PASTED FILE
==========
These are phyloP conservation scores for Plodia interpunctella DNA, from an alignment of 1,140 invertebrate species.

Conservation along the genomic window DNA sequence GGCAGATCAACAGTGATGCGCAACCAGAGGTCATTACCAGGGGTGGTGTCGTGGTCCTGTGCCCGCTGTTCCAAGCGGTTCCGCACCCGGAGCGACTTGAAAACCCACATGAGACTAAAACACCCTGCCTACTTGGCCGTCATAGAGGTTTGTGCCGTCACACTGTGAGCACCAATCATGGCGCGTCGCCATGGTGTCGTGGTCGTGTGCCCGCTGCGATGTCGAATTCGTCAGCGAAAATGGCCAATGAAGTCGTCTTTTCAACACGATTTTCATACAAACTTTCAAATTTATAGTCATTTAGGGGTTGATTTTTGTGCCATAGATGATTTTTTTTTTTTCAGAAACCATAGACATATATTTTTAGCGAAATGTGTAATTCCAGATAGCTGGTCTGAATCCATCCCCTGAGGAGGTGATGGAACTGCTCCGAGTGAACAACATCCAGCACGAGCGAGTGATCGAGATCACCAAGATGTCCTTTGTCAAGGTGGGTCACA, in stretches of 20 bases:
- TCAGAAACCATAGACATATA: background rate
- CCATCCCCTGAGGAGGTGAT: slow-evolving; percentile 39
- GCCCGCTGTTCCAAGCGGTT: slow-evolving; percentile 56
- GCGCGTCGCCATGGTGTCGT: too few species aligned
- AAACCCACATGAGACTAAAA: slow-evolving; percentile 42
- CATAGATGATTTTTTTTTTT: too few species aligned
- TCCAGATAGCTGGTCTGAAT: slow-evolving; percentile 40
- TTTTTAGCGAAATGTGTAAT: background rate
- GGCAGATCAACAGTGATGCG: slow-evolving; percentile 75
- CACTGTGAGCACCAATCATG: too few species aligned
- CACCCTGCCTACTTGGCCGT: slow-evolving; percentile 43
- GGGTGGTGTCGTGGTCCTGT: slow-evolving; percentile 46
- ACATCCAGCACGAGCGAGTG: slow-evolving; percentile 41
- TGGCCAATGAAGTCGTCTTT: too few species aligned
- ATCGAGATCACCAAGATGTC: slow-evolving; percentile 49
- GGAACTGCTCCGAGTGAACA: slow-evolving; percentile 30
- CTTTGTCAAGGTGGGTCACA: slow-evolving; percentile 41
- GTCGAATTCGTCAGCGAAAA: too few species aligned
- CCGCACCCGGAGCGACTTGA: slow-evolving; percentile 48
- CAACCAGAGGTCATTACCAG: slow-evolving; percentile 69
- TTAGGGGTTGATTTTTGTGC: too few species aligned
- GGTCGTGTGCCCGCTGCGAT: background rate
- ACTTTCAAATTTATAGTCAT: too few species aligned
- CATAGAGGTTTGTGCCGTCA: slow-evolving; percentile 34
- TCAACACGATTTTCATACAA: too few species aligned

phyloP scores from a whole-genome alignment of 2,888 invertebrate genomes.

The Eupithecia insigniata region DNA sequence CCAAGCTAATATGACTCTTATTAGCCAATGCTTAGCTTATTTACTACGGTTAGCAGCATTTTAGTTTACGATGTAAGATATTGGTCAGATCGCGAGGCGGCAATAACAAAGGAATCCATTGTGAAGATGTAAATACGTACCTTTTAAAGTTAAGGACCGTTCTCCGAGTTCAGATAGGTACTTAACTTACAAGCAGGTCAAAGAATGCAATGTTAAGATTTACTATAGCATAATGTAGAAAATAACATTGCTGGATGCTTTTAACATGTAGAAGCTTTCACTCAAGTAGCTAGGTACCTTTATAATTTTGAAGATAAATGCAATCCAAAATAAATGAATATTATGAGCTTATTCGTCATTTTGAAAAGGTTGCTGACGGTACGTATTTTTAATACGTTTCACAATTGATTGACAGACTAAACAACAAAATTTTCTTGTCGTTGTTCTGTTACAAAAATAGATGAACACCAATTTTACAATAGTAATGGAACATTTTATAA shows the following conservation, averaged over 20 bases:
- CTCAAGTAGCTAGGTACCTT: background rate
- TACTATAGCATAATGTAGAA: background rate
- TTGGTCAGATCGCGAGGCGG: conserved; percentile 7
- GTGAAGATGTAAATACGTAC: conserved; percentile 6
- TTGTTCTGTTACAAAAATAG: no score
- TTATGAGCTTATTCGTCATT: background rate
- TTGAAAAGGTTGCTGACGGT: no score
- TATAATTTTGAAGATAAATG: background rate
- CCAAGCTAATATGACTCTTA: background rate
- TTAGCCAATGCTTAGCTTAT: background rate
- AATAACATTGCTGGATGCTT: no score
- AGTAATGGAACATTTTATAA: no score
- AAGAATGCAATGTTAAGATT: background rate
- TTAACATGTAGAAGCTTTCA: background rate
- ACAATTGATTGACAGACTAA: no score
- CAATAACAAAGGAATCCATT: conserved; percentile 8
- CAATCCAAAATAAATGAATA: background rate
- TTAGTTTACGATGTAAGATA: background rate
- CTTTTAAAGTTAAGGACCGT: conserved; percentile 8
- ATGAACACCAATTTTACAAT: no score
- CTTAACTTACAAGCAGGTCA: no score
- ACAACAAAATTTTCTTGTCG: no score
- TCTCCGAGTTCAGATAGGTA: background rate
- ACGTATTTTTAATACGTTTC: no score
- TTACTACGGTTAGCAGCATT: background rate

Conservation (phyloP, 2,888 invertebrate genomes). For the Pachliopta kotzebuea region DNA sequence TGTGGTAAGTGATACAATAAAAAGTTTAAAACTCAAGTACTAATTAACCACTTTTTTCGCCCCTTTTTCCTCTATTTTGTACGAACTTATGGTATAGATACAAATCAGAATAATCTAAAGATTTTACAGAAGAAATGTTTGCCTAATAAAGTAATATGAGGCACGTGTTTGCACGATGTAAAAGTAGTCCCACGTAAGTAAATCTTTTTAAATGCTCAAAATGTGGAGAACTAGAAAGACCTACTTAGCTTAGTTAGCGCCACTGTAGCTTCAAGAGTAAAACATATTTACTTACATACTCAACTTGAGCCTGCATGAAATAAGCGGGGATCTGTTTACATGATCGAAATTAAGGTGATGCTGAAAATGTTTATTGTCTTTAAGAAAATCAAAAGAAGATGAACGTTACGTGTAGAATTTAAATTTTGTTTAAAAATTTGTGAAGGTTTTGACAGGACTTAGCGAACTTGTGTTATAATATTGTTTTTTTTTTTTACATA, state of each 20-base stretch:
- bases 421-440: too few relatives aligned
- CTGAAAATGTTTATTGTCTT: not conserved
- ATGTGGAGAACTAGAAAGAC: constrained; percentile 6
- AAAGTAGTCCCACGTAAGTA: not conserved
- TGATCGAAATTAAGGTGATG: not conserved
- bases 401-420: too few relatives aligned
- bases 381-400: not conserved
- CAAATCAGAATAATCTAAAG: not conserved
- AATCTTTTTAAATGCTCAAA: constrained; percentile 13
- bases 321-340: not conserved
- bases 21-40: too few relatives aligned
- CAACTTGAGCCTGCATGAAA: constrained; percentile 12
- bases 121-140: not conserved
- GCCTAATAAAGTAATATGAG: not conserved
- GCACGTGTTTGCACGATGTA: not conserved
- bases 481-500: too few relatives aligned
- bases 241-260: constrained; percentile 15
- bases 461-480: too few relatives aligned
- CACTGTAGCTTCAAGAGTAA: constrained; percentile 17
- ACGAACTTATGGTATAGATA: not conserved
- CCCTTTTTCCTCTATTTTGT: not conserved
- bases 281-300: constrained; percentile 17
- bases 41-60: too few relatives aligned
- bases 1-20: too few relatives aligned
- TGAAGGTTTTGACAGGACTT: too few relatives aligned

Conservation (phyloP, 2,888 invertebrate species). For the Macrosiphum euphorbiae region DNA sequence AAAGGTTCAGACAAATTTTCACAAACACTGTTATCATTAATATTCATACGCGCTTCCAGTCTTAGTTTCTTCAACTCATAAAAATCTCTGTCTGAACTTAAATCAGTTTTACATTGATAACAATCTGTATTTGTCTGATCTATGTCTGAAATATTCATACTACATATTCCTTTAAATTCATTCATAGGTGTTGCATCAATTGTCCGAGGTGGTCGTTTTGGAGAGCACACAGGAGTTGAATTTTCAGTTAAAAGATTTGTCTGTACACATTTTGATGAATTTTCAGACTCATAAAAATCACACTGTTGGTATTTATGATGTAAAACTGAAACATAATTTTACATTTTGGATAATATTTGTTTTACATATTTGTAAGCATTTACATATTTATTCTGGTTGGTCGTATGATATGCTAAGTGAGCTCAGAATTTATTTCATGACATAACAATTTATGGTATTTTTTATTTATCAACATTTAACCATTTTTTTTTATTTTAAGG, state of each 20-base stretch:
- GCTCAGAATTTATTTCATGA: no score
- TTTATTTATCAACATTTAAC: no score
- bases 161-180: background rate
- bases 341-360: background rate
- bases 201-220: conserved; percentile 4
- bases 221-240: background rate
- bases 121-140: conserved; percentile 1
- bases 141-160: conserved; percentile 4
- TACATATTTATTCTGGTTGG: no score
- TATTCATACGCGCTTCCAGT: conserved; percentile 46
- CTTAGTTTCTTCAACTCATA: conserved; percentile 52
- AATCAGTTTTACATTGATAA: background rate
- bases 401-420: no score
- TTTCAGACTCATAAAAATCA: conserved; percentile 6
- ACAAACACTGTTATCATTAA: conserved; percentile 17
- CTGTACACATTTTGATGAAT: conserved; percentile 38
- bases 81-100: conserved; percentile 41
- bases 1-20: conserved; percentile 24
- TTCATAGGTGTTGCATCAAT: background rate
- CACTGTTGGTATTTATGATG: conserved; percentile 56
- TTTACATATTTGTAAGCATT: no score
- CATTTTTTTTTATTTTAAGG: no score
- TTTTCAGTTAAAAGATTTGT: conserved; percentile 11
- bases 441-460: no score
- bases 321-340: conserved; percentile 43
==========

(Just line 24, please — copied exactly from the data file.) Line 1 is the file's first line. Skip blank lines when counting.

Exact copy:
- GGTCGTGTGCCCGCTGCGAT: background rate